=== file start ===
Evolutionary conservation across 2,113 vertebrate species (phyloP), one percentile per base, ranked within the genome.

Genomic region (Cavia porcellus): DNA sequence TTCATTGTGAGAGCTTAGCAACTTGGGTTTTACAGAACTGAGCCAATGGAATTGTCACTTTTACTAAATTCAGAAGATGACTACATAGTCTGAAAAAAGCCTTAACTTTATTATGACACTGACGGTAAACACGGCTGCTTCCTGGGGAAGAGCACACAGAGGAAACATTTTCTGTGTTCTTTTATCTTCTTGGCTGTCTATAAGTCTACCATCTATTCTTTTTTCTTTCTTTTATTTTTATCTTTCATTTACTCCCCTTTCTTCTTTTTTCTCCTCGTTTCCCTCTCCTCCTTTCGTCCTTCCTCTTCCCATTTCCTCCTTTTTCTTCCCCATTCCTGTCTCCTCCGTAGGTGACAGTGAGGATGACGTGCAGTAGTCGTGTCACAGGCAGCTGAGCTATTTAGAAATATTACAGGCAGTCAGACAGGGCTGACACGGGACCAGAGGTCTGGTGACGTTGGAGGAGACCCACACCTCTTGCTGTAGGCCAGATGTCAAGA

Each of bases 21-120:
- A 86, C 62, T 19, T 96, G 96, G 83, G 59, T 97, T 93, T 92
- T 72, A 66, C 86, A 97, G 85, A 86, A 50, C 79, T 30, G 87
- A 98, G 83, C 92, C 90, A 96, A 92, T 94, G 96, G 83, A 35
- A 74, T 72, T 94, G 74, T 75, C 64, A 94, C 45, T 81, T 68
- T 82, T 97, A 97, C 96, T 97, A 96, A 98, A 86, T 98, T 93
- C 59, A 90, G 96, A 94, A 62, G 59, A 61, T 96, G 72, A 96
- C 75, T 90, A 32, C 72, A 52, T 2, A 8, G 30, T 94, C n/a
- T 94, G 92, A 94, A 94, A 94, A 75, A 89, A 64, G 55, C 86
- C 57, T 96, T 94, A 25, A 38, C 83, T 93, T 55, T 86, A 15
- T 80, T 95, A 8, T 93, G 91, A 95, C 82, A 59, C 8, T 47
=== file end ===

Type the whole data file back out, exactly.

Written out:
Evolutionary conservation across 2,113 vertebrate species (phyloP), one percentile per base, ranked within the genome.

Genomic region (Cavia porcellus): DNA sequence TTCATTGTGAGAGCTTAGCAACTTGGGTTTTACAGAACTGAGCCAATGGAATTGTCACTTTTACTAAATTCAGAAGATGACTACATAGTCTGAAAAAAGCCTTAACTTTATTATGACACTGACGGTAAACACGGCTGCTTCCTGGGGAAGAGCACACAGAGGAAACATTTTCTGTGTTCTTTTATCTTCTTGGCTGTCTATAAGTCTACCATCTATTCTTTTTTCTTTCTTTTATTTTTATCTTTCATTTACTCCCCTTTCTTCTTTTTTCTCCTCGTTTCCCTCTCCTCCTTTCGTCCTTCCTCTTCCCATTTCCTCCTTTTTCTTCCCCATTCCTGTCTCCTCCGTAGGTGACAGTGAGGATGACGTGCAGTAGTCGTGTCACAGGCAGCTGAGCTATTTAGAAATATTACAGGCAGTCAGACAGGGCTGACACGGGACCAGAGGTCTGGTGACGTTGGAGGAGACCCACACCTCTTGCTGTAGGCCAGATGTCAAGA

Each of bases 21-120:
- A 86, C 62, T 19, T 96, G 96, G 83, G 59, T 97, T 93, T 92
- T 72, A 66, C 86, A 97, G 85, A 86, A 50, C 79, T 30, G 87
- A 98, G 83, C 92, C 90, A 96, A 92, T 94, G 96, G 83, A 35
- A 74, T 72, T 94, G 74, T 75, C 64, A 94, C 45, T 81, T 68
- T 82, T 97, A 97, C 96, T 97, A 96, A 98, A 86, T 98, T 93
- C 59, A 90, G 96, A 94, A 62, G 59, A 61, T 96, G 72, A 96
- C 75, T 90, A 32, C 72, A 52, T 2, A 8, G 30, T 94, C n/a
- T 94, G 92, A 94, A 94, A 94, A 75, A 89, A 64, G 55, C 86
- C 57, T 96, T 94, A 25, A 38, C 83, T 93, T 55, T 86, A 15
- T 80, T 95, A 8, T 93, G 91, A 95, C 82, A 59, C 8, T 47